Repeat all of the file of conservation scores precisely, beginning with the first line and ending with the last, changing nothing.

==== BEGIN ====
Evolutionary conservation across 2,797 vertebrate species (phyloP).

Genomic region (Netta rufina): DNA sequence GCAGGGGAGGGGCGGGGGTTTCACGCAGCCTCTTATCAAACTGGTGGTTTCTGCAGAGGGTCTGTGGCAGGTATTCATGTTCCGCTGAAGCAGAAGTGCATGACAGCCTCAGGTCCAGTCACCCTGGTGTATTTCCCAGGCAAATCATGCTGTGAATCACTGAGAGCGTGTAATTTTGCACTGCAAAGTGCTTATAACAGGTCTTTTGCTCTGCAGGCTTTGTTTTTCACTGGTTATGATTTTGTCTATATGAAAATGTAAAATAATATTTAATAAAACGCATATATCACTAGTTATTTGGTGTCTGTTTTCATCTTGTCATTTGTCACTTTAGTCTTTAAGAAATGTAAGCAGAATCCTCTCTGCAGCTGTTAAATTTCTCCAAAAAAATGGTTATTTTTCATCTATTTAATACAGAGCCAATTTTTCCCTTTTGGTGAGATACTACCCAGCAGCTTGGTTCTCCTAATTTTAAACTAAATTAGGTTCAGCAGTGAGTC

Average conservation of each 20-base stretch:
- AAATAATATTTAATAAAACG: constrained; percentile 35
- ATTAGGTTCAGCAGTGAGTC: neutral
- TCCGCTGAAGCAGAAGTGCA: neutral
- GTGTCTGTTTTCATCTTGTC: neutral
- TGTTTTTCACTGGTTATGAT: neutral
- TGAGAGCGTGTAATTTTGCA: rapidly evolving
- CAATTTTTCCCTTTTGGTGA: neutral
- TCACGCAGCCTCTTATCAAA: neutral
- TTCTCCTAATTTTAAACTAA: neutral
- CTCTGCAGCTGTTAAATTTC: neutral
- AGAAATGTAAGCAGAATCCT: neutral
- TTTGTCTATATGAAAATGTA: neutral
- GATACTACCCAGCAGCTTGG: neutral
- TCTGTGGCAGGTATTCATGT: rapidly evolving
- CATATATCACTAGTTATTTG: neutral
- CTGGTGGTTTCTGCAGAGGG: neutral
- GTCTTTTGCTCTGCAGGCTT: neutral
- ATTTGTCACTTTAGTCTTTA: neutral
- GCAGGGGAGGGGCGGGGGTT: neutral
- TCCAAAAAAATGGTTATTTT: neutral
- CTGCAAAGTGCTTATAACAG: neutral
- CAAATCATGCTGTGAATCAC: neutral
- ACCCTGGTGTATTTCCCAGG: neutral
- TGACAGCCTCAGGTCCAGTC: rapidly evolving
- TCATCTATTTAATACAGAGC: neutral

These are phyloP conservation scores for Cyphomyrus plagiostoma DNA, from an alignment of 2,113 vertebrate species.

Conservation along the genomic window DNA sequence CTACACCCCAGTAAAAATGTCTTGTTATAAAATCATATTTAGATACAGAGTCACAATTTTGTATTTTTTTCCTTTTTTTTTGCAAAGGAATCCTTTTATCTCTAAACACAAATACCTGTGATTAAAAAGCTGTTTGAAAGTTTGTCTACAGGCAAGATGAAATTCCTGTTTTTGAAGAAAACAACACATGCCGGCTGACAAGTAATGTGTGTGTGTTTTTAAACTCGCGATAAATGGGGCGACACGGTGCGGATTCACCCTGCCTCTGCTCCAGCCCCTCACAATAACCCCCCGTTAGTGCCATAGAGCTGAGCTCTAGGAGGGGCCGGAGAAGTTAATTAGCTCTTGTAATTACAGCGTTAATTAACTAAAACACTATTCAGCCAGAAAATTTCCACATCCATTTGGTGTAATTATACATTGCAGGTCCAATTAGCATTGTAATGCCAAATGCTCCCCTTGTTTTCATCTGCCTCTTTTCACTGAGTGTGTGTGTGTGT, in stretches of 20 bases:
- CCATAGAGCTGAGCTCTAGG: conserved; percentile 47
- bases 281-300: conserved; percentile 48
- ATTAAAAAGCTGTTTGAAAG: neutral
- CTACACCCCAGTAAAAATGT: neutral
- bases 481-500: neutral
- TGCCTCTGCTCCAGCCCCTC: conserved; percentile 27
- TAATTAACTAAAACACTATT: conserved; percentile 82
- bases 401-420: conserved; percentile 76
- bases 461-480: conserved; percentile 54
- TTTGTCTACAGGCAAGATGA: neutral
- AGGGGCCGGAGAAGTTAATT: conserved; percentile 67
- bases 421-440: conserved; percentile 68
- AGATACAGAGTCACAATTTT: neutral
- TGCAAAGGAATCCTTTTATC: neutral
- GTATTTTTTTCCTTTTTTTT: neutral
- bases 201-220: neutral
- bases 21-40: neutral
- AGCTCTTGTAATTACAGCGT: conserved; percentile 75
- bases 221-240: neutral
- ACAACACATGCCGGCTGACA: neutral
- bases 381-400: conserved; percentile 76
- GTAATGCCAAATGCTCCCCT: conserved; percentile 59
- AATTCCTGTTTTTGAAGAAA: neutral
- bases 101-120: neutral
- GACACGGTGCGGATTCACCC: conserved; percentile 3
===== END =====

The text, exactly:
Evolutionary conservation across 2,797 vertebrate species (phyloP).

Genomic region (Netta rufina): DNA sequence GCAGGGGAGGGGCGGGGGTTTCACGCAGCCTCTTATCAAACTGGTGGTTTCTGCAGAGGGTCTGTGGCAGGTATTCATGTTCCGCTGAAGCAGAAGTGCATGACAGCCTCAGGTCCAGTCACCCTGGTGTATTTCCCAGGCAAATCATGCTGTGAATCACTGAGAGCGTGTAATTTTGCACTGCAAAGTGCTTATAACAGGTCTTTTGCTCTGCAGGCTTTGTTTTTCACTGGTTATGATTTTGTCTATATGAAAATGTAAAATAATATTTAATAAAACGCATATATCACTAGTTATTTGGTGTCTGTTTTCATCTTGTCATTTGTCACTTTAGTCTTTAAGAAATGTAAGCAGAATCCTCTCTGCAGCTGTTAAATTTCTCCAAAAAAATGGTTATTTTTCATCTATTTAATACAGAGCCAATTTTTCCCTTTTGGTGAGATACTACCCAGCAGCTTGGTTCTCCTAATTTTAAACTAAATTAGGTTCAGCAGTGAGTC

Average conservation of each 20-base stretch:
- AAATAATATTTAATAAAACG: constrained; percentile 35
- ATTAGGTTCAGCAGTGAGTC: neutral
- TCCGCTGAAGCAGAAGTGCA: neutral
- GTGTCTGTTTTCATCTTGTC: neutral
- TGTTTTTCACTGGTTATGAT: neutral
- TGAGAGCGTGTAATTTTGCA: rapidly evolving
- CAATTTTTCCCTTTTGGTGA: neutral
- TCACGCAGCCTCTTATCAAA: neutral
- TTCTCCTAATTTTAAACTAA: neutral
- CTCTGCAGCTGTTAAATTTC: neutral
- AGAAATGTAAGCAGAATCCT: neutral
- TTTGTCTATATGAAAATGTA: neutral
- GATACTACCCAGCAGCTTGG: neutral
- TCTGTGGCAGGTATTCATGT: rapidly evolving
- CATATATCACTAGTTATTTG: neutral
- CTGGTGGTTTCTGCAGAGGG: neutral
- GTCTTTTGCTCTGCAGGCTT: neutral
- ATTTGTCACTTTAGTCTTTA: neutral
- GCAGGGGAGGGGCGGGGGTT: neutral
- TCCAAAAAAATGGTTATTTT: neutral
- CTGCAAAGTGCTTATAACAG: neutral
- CAAATCATGCTGTGAATCAC: neutral
- ACCCTGGTGTATTTCCCAGG: neutral
- TGACAGCCTCAGGTCCAGTC: rapidly evolving
- TCATCTATTTAATACAGAGC: neutral

These are phyloP conservation scores for Cyphomyrus plagiostoma DNA, from an alignment of 2,113 vertebrate species.

Conservation along the genomic window DNA sequence CTACACCCCAGTAAAAATGTCTTGTTATAAAATCATATTTAGATACAGAGTCACAATTTTGTATTTTTTTCCTTTTTTTTTGCAAAGGAATCCTTTTATCTCTAAACACAAATACCTGTGATTAAAAAGCTGTTTGAAAGTTTGTCTACAGGCAAGATGAAATTCCTGTTTTTGAAGAAAACAACACATGCCGGCTGACAAGTAATGTGTGTGTGTTTTTAAACTCGCGATAAATGGGGCGACACGGTGCGGATTCACCCTGCCTCTGCTCCAGCCCCTCACAATAACCCCCCGTTAGTGCCATAGAGCTGAGCTCTAGGAGGGGCCGGAGAAGTTAATTAGCTCTTGTAATTACAGCGTTAATTAACTAAAACACTATTCAGCCAGAAAATTTCCACATCCATTTGGTGTAATTATACATTGCAGGTCCAATTAGCATTGTAATGCCAAATGCTCCCCTTGTTTTCATCTGCCTCTTTTCACTGAGTGTGTGTGTGTGT, in stretches of 20 bases:
- CCATAGAGCTGAGCTCTAGG: conserved; percentile 47
- bases 281-300: conserved; percentile 48
- ATTAAAAAGCTGTTTGAAAG: neutral
- CTACACCCCAGTAAAAATGT: neutral
- bases 481-500: neutral
- TGCCTCTGCTCCAGCCCCTC: conserved; percentile 27
- TAATTAACTAAAACACTATT: conserved; percentile 82
- bases 401-420: conserved; percentile 76
- bases 461-480: conserved; percentile 54
- TTTGTCTACAGGCAAGATGA: neutral
- AGGGGCCGGAGAAGTTAATT: conserved; percentile 67
- bases 421-440: conserved; percentile 68
- AGATACAGAGTCACAATTTT: neutral
- TGCAAAGGAATCCTTTTATC: neutral
- GTATTTTTTTCCTTTTTTTT: neutral
- bases 201-220: neutral
- bases 21-40: neutral
- AGCTCTTGTAATTACAGCGT: conserved; percentile 75
- bases 221-240: neutral
- ACAACACATGCCGGCTGACA: neutral
- bases 381-400: conserved; percentile 76
- GTAATGCCAAATGCTCCCCT: conserved; percentile 59
- AATTCCTGTTTTTGAAGAAA: neutral
- bases 101-120: neutral
- GACACGGTGCGGATTCACCC: conserved; percentile 3